In terms of my own genre, Georgette Heyer is my greatest inspiration because her books are funny, and her characters are almost always convincing, however silly her plots may appear. My favourite authors include Iain Banks, Douglas Coupland, Claire Fuller, Terry Pratchett, Hilary Mantel, Susanna Clarke, Sarah Perry, E M Delafield, Stella Gibbons, and Kate Atkinson, who I absolutely love. (Interestingly, Atkinson says she’d write books even if they never got published and I would too – that is, after all, what I’ve done my whole life up to now.)

Can you describe your path to publication?

Well. Simon & Schuster UK have a Digital Originals imprint and every year in July they have a one-day open call for commercial women’s fiction submissions. Last year I noticed this on the actual day, and the extremely short deadline was very motivating. I sent off ‘five hundred words about me’ plus my first chapter. That week they came back and asked me to send the full manuscript. I’d never been asked for a full before, so this was quite the thrill.

Then everything went very, very quiet. In October one of the team shared a pic on Twitter of their Kindle with my words on it, which was exciting, but then it went very quiet again. In January they started talking about #OneDay2020, so I assumed it was a no, and planned to email and ask for a formal rejection (for my Rejection Spreadsheet). But when I opened my emails that morning there was one asking me to go to London for a meeting. Obviously I cried.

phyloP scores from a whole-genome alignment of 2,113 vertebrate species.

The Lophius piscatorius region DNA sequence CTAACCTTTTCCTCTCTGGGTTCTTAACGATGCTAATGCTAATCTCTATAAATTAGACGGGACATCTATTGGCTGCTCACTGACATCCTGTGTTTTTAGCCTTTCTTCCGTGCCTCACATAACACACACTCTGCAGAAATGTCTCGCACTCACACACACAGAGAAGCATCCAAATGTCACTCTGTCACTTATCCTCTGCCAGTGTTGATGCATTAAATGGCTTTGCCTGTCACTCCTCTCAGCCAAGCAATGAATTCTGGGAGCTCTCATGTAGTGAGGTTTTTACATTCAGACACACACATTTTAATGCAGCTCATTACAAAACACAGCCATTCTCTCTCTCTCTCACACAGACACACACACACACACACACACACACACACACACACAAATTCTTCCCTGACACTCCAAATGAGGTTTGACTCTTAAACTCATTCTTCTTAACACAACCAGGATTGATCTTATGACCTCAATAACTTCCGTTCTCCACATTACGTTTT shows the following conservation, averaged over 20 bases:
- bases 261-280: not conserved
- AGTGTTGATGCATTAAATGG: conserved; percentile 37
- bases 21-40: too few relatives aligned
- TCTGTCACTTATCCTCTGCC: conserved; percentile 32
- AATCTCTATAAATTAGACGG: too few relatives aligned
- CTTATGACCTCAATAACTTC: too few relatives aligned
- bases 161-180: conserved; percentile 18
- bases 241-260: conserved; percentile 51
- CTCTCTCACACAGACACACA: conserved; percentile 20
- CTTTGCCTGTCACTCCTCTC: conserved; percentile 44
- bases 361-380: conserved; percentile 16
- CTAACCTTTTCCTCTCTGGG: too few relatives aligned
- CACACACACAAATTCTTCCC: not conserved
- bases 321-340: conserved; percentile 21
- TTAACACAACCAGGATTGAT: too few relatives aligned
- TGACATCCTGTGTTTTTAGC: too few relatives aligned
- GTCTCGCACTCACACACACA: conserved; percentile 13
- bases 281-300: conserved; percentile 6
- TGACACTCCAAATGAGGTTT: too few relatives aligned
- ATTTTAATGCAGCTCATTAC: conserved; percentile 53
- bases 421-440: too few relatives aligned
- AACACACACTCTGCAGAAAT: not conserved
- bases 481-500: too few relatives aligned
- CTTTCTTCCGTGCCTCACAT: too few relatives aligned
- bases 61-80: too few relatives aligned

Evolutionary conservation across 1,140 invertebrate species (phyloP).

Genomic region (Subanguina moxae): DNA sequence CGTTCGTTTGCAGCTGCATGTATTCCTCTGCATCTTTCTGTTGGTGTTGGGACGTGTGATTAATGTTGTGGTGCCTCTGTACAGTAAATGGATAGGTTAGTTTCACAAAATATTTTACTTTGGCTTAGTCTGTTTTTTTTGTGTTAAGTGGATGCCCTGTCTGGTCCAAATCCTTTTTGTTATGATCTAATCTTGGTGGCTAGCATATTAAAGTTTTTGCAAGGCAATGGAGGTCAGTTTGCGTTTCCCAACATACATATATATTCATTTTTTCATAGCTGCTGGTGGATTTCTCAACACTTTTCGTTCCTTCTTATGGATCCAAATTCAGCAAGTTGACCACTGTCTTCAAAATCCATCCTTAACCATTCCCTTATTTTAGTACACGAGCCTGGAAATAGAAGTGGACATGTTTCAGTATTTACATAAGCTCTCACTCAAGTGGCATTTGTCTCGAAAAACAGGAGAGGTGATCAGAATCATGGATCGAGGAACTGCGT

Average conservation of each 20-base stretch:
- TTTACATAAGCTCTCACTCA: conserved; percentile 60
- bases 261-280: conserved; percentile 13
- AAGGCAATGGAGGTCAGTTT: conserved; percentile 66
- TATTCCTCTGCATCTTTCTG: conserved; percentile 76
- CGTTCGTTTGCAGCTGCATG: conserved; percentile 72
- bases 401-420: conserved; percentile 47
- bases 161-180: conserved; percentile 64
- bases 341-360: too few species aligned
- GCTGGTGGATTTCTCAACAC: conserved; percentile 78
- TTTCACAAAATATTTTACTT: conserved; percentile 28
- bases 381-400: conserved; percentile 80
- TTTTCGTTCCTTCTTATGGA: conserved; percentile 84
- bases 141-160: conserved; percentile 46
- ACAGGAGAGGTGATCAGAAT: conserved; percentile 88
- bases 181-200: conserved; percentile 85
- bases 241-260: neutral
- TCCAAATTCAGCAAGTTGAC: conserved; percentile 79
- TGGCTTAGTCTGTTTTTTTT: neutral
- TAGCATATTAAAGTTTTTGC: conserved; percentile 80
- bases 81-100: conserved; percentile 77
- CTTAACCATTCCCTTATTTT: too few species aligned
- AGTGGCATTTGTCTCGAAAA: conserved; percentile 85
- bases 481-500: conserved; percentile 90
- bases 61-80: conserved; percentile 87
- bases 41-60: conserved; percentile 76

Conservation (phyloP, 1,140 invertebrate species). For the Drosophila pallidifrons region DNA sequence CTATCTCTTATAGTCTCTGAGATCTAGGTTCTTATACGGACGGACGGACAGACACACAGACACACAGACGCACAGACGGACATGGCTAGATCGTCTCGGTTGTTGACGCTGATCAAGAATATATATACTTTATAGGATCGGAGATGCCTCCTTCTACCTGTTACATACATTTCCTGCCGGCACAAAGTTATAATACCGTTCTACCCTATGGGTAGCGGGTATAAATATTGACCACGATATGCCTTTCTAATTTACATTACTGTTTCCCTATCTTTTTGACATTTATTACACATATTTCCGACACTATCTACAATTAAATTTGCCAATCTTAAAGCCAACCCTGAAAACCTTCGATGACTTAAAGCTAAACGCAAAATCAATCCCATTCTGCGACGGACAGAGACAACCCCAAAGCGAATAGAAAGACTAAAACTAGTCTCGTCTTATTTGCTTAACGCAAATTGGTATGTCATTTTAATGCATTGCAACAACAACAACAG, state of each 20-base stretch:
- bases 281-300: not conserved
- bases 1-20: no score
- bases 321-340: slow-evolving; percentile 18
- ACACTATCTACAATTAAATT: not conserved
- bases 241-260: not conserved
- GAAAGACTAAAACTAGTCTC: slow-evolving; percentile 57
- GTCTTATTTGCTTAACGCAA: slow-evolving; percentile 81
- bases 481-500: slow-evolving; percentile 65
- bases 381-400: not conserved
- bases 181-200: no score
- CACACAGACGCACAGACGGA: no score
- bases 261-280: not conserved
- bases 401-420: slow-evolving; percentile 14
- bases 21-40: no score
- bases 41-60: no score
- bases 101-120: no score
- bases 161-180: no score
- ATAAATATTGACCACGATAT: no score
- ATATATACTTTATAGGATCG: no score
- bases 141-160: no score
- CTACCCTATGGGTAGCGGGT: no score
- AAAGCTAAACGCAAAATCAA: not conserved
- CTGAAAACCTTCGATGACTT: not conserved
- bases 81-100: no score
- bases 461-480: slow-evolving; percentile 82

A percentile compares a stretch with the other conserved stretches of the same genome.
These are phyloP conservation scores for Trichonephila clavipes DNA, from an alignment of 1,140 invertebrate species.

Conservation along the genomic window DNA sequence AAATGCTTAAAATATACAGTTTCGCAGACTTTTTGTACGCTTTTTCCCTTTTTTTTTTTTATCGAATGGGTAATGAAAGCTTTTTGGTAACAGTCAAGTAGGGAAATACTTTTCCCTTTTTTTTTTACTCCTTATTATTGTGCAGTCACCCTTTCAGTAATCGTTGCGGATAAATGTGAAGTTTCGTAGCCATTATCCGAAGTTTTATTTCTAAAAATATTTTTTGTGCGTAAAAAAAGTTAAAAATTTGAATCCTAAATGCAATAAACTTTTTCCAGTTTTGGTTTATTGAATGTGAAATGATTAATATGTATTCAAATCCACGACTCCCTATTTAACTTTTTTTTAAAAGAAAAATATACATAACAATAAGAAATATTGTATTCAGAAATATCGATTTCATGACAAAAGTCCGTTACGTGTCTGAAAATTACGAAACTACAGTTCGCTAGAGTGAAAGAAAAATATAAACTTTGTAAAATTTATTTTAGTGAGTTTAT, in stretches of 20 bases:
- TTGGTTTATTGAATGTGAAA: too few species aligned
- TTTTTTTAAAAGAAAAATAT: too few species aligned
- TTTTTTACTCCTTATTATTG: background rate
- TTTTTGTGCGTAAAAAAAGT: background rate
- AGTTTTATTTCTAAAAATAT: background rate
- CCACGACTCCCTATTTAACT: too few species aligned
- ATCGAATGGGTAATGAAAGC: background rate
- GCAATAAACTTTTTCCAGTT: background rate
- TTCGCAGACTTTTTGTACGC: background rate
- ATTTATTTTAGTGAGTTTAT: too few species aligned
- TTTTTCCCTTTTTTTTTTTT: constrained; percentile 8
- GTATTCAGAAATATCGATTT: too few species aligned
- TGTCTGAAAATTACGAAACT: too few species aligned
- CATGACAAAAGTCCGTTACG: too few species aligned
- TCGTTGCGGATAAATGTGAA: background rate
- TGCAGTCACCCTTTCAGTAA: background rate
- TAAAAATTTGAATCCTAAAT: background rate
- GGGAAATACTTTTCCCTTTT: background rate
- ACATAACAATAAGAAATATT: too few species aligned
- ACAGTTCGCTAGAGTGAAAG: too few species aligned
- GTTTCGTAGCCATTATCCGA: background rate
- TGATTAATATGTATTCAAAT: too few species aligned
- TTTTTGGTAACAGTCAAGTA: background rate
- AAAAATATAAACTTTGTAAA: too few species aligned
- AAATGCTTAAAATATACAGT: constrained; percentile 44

Anyway, I went to the meeting (I was extremely, surprisingly nervous) and we talked about the book and my soon-to-be-editor suggested a couple of revisions. I went home and did those and then we signed the contract. As an editor myself, receiving my copy-edits was really exciting, and, dare I say it, enjoyable.

I’ve been very lucky, as they’ve sold the rights in Germany and the US, so there will be a German edition (for my German in-laws to read!) and an American one – which will be a physical paperback. (The US edits were extremely bracing – I also had to write an extra chapter for them.) Plus there’s going to be a large print library edition, and US and UK audio books. I’m astonished frankly.

What can we expect to see from you next?

I’m writing two new things at the moment and hoping they’ll want to publish one of them. One’s about a woman who runs away from home, and the other one is about a woman who owns a fancy house that she rents as a retreat for artists and writers. I’ve nearly finished the first drafts of both, and am at the stage of having no idea whether they’re any good.

For more information on Jackie, follow her on Facebook!